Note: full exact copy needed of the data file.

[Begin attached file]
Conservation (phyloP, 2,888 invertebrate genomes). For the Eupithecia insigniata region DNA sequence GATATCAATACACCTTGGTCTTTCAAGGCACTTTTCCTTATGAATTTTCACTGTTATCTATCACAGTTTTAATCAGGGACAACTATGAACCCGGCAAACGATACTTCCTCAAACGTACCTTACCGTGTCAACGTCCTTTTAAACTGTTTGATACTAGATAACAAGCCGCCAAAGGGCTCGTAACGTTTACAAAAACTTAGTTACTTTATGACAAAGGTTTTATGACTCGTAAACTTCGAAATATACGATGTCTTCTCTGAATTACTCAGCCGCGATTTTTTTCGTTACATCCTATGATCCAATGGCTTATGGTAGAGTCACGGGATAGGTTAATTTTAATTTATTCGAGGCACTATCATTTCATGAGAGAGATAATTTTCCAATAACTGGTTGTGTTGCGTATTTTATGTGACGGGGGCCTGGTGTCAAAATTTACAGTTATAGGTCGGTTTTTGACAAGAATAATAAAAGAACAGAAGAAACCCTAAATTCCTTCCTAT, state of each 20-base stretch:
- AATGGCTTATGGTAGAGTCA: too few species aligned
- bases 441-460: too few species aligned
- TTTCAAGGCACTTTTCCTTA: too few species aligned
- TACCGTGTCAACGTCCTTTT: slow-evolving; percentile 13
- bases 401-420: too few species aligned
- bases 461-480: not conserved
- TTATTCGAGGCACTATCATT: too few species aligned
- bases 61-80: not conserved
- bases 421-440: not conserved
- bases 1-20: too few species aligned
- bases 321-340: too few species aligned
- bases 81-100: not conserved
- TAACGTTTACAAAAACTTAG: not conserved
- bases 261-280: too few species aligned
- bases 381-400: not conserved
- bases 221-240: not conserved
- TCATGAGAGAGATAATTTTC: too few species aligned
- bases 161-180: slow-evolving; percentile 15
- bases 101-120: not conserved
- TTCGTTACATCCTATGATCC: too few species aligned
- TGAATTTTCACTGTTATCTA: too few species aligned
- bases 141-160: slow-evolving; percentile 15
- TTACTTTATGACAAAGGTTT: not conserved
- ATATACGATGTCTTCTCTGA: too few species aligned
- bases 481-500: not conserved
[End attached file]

Conservation (phyloP, 2,888 invertebrate genomes). For the Eupithecia insigniata region DNA sequence GATATCAATACACCTTGGTCTTTCAAGGCACTTTTCCTTATGAATTTTCACTGTTATCTATCACAGTTTTAATCAGGGACAACTATGAACCCGGCAAACGATACTTCCTCAAACGTACCTTACCGTGTCAACGTCCTTTTAAACTGTTTGATACTAGATAACAAGCCGCCAAAGGGCTCGTAACGTTTACAAAAACTTAGTTACTTTATGACAAAGGTTTTATGACTCGTAAACTTCGAAATATACGATGTCTTCTCTGAATTACTCAGCCGCGATTTTTTTCGTTACATCCTATGATCCAATGGCTTATGGTAGAGTCACGGGATAGGTTAATTTTAATTTATTCGAGGCACTATCATTTCATGAGAGAGATAATTTTCCAATAACTGGTTGTGTTGCGTATTTTATGTGACGGGGGCCTGGTGTCAAAATTTACAGTTATAGGTCGGTTTTTGACAAGAATAATAAAAGAACAGAAGAAACCCTAAATTCCTTCCTAT, state of each 20-base stretch:
- AATGGCTTATGGTAGAGTCA: too few species aligned
- bases 441-460: too few species aligned
- TTTCAAGGCACTTTTCCTTA: too few species aligned
- TACCGTGTCAACGTCCTTTT: slow-evolving; percentile 13
- bases 401-420: too few species aligned
- bases 461-480: not conserved
- TTATTCGAGGCACTATCATT: too few species aligned
- bases 61-80: not conserved
- bases 421-440: not conserved
- bases 1-20: too few species aligned
- bases 321-340: too few species aligned
- bases 81-100: not conserved
- TAACGTTTACAAAAACTTAG: not conserved
- bases 261-280: too few species aligned
- bases 381-400: not conserved
- bases 221-240: not conserved
- TCATGAGAGAGATAATTTTC: too few species aligned
- bases 161-180: slow-evolving; percentile 15
- bases 101-120: not conserved
- TTCGTTACATCCTATGATCC: too few species aligned
- TGAATTTTCACTGTTATCTA: too few species aligned
- bases 141-160: slow-evolving; percentile 15
- TTACTTTATGACAAAGGTTT: not conserved
- ATATACGATGTCTTCTCTGA: too few species aligned
- bases 481-500: not conserved